Economy, Domestic Economy

Auto Part Industry Will Shift Gears

Auto Part Industry Will Shift Gears
Auto Part Industry Will Shift Gears

At least 60 percent of parts for new automobiles should be produced domestically within the next three years, the Minister of Industry, Mine and Trade, Mohammadreza Nematzadeh said last week. The "term 'assembling' must be removed from the glossary of Iran's auto manufacturing industry."

Reiterating the need for developing the struggling, and in some cases insolvent, domestic auto part industry, the minister had earlier stated that if foreign investors and companies want to enter the lucrative Iranian auto market they must "produce at least forty percent of the parts inside the country."

Although the news was sound of music for domestic auto part manufacturers, some observers say the stance could well dissuade and discourage foreign investors now waiting to get a bigger slice of Iran's huge auto market.


Given the increased stress on expanding domestic production, the minister's proposition is worthy of notice. It has, however, been marred by the issue of feasibilities under which the new regulations (if and when officially notified) will be carried out and the lack of success of similar calls and propositions in the past.

In a talk with the Persian daily Forsat Emruz, economist Saeed Laylaz said from an engineering perspective, the proposition is "one hundred percent feasible because the domestic production lines have improved considerably, specifically in major automakers" like Iran Khodro, Saipa, and Pars Khodro.

Member of Auto Parts Manufacturers Association, Bahram Shahriari, noted that even if the proposition does not get a full embrace, it still is the right policy. "Cars produced in the country should be of quality and fit for export.

Domestic production per se is insufficient; cutting edge technology is a must to enhance quality." He opined that even if 60% of parts are not manufactured domestically over  the next three years, in sum the need to do so is a correct policy.

  Not by Decree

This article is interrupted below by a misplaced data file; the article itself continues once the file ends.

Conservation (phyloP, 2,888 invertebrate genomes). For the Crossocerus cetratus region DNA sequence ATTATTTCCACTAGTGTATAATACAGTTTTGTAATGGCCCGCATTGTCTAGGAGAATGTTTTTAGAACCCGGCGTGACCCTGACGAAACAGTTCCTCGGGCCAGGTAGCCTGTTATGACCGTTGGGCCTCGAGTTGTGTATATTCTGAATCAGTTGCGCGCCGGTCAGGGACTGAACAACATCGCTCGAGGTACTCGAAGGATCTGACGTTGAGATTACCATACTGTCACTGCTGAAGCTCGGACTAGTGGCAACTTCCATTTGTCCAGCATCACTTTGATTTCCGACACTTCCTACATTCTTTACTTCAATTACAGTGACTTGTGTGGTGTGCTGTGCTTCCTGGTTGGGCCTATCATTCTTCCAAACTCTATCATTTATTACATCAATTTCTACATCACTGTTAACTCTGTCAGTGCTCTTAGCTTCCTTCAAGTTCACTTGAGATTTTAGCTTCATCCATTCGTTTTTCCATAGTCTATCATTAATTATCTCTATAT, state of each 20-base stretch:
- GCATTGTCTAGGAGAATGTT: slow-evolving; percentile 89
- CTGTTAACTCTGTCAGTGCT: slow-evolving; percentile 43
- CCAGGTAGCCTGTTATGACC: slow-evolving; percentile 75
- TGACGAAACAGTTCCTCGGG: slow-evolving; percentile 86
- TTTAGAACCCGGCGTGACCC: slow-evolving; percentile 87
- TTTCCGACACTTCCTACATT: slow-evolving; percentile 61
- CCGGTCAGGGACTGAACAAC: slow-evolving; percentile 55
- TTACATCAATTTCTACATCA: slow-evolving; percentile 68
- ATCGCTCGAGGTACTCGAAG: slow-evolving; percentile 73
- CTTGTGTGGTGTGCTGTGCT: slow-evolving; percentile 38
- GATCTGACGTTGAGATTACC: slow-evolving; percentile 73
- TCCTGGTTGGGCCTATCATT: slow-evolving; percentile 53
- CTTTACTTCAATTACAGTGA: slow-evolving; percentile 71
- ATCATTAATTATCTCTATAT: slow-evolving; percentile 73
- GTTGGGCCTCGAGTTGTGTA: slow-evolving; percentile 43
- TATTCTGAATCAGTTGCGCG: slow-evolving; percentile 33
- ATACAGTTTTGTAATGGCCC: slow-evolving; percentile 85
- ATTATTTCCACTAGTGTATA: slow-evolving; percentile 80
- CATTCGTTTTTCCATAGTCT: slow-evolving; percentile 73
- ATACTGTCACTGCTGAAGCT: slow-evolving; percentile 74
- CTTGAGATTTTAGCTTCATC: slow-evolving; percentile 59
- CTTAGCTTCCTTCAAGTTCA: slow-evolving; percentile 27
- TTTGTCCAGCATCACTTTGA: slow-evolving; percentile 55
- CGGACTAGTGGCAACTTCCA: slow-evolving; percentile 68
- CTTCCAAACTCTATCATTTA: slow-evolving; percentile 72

The minister's proposition may overhaul the local auto manufacturing industry, which for years has come under mounting criticism both for poor quality and high prices. However, what effective measures the government can and will take to put into effect the '60% condition' remains to be seen.

Such needs and necessities are simply not the function of "decrees or orders" Laylaz said as a matter of fact. "If the government really wants to enhance domestic production, feasible policies, mechanisms, and solutions are essential." Foreign currency exchange rates, inflation, custom tariffs, and pricing are all key factors which can help or harm production, the former journalist and auto industry manager told the economic newspaper.

"Over the past twelve years, due to governments'  incorrect economic policies, although inflation increased and foreign currency rates were relatively stable, domestic auto production declined and all spare part manufacturers turned into importers from  China."

  Past Errors

Given the givens, none of the previous governments would ever dare openly say that they were against domestic manufacturing, he added. However, during the past administration (Mahmoud Ahmadinejad), the truth of the matter was that even though inflation was as high as 15-20 percent, "the government artificially stabilized the (car) prices by propping up foreign currency rates."

Workable economic policy depends, among other things, on a reasonable balance between foreign exchange and inflation rates. For instance, if inflation is near 17 percent, the US dollar  should be traded for exactly 31,000 rials, he was quoted as saying.

"If it were to be sold for 2000 rials less, this would lopsidedly favor importers, and undermine manufacturers. Only if the balance (between inflation and forex rates) is maintained would domestic manufacturers be able to compete with imports.

Infrastructure is a key factor which can contribute to the realization of the auto development industry, according to experts.  The nature of foreign automakers in Iran should be clarified. "It must be known if they plan to assemble cars or take part in production. If the plan is to coproduce, factors such as diversity, quality, price competitiveness, and presence in international markets will depend largely on whether or not the interest of both parties are connected," Shahriari noted.

According to Laylaz if the government delivers on the above-mentioned issues "it will no longer have to interfere in pricing. Manufacturers and importers will (then) enter a healthy competition which will eventually benefit all parties.

Shahriari believes the right policies and practices "will help transform the domestic auto part  industry and create the groundwork for manufacturers to innovate."